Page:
By Libya Herald reporter.
12 February 2016:
There are between 3,000 and 6,500 fighters with the so-called Islamic State (IS) now based in Libya . . .[restrict]and the number is likely to grow, according to UN Special Representative Martin Kobler. Most, he said, were non-Libya Arabs and many had come to Libya recently from Syria and Iraq, taking advantage of the political vacuum in the country.
Speaking at a press conference yesterday in Madrid with Spanish Foreign Minister José Manuel García-Margallo, he warned that as IS found itself under growing pressure in Syria and Iraq, more would arrive. He warned too that IS could well be getting money from illegal sales of oil from Libyan fields under its control, although it had already resorted to the more simple funding method of theft.
Given the threat from IS, plus the humanitarian crisis where an estimated 1.3 million Libyans now require food aid, the Presidency Council and the House of Representatives had to assume their responsibilities and appoint a national unity government, Kobler said.
It would, he believed have between 12 and 14 members. The Spanish foreign minister said he believed that this could happen on Sunday, 14 February.
Kobler also reiterated that sanctions against those trying to prevent the appointment of a national unity government are not on the UN agenda at present, although the Europeans and Americans thinking about it. He also restated that security in Tripoli and the fight against IS had to be undertaken by Libyan not foreign forces, although the international community would provide support.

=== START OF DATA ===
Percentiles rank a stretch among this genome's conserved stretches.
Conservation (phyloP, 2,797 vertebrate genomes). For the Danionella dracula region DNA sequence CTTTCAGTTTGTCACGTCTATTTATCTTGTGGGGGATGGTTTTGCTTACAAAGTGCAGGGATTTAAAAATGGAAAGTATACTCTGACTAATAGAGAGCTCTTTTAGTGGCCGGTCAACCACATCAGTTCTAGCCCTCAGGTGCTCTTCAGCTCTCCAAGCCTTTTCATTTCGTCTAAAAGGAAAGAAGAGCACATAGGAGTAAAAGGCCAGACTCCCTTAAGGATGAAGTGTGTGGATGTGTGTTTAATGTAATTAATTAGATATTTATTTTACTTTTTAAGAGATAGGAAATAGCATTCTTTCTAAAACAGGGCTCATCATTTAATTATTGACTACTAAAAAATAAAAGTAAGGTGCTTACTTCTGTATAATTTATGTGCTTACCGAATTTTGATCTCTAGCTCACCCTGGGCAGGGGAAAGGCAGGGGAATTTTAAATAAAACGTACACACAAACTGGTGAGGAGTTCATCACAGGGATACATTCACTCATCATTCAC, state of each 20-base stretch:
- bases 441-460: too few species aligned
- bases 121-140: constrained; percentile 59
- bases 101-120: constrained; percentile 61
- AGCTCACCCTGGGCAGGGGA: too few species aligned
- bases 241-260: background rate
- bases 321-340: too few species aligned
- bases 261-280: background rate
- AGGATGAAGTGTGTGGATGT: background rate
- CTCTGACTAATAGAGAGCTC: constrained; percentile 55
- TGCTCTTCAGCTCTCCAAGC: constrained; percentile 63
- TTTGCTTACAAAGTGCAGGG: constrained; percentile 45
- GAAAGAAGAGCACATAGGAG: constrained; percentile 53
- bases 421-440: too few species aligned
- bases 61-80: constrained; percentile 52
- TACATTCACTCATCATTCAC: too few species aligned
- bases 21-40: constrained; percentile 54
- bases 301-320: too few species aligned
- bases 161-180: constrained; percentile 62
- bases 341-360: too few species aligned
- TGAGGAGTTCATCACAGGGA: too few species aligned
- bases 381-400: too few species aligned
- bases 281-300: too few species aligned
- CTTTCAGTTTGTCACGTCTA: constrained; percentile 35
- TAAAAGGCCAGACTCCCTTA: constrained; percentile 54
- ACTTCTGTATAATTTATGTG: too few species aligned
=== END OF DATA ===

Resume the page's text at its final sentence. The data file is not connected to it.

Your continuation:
One of his main concerns now, however, was of “the political process being overtaken” by military issues.
Kobler’s statement about IS fighters in Libya differs from that coming from Sirte. While sources there also speak of increasing numbers of fighters, and particularly senior figures, moving from Syria and Iraq, they point out that the largest numbers there at present are from North Africa, particularly Tunisia. However, they also say that recently there have been significant increases in those from African Sahel states and Sub-Saharan Africa. [/restrict]